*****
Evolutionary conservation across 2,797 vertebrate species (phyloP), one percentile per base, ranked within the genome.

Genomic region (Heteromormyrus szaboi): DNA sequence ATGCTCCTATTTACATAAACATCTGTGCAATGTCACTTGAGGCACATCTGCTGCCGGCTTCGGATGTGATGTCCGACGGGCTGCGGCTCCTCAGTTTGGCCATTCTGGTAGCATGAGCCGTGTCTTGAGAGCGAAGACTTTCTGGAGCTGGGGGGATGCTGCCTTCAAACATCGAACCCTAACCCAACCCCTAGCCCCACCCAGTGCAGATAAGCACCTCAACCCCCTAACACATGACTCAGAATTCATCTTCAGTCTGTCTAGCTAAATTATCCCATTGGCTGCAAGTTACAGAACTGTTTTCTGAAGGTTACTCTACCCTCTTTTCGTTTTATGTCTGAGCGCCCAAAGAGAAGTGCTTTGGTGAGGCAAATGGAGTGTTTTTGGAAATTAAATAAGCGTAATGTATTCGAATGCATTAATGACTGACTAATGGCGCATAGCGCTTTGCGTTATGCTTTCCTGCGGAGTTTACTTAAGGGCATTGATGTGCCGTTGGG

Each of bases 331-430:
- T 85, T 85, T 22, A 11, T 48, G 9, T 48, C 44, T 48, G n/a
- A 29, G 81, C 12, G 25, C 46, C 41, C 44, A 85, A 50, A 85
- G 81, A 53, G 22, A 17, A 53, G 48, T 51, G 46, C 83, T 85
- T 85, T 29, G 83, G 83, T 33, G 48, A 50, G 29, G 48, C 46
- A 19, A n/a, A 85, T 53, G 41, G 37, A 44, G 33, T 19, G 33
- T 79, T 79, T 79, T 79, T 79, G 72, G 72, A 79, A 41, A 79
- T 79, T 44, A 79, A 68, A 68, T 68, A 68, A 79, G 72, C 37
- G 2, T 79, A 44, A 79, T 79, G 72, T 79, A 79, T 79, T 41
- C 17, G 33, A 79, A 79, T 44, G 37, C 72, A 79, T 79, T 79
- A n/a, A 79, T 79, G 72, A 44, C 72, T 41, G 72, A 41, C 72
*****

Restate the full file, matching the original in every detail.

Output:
Evolutionary conservation across 2,797 vertebrate species (phyloP), one percentile per base, ranked within the genome.

Genomic region (Heteromormyrus szaboi): DNA sequence ATGCTCCTATTTACATAAACATCTGTGCAATGTCACTTGAGGCACATCTGCTGCCGGCTTCGGATGTGATGTCCGACGGGCTGCGGCTCCTCAGTTTGGCCATTCTGGTAGCATGAGCCGTGTCTTGAGAGCGAAGACTTTCTGGAGCTGGGGGGATGCTGCCTTCAAACATCGAACCCTAACCCAACCCCTAGCCCCACCCAGTGCAGATAAGCACCTCAACCCCCTAACACATGACTCAGAATTCATCTTCAGTCTGTCTAGCTAAATTATCCCATTGGCTGCAAGTTACAGAACTGTTTTCTGAAGGTTACTCTACCCTCTTTTCGTTTTATGTCTGAGCGCCCAAAGAGAAGTGCTTTGGTGAGGCAAATGGAGTGTTTTTGGAAATTAAATAAGCGTAATGTATTCGAATGCATTAATGACTGACTAATGGCGCATAGCGCTTTGCGTTATGCTTTCCTGCGGAGTTTACTTAAGGGCATTGATGTGCCGTTGGG

Each of bases 331-430:
- T 85, T 85, T 22, A 11, T 48, G 9, T 48, C 44, T 48, G n/a
- A 29, G 81, C 12, G 25, C 46, C 41, C 44, A 85, A 50, A 85
- G 81, A 53, G 22, A 17, A 53, G 48, T 51, G 46, C 83, T 85
- T 85, T 29, G 83, G 83, T 33, G 48, A 50, G 29, G 48, C 46
- A 19, A n/a, A 85, T 53, G 41, G 37, A 44, G 33, T 19, G 33
- T 79, T 79, T 79, T 79, T 79, G 72, G 72, A 79, A 41, A 79
- T 79, T 44, A 79, A 68, A 68, T 68, A 68, A 79, G 72, C 37
- G 2, T 79, A 44, A 79, T 79, G 72, T 79, A 79, T 79, T 41
- C 17, G 33, A 79, A 79, T 44, G 37, C 72, A 79, T 79, T 79
- A n/a, A 79, T 79, G 72, A 44, C 72, T 41, G 72, A 41, C 72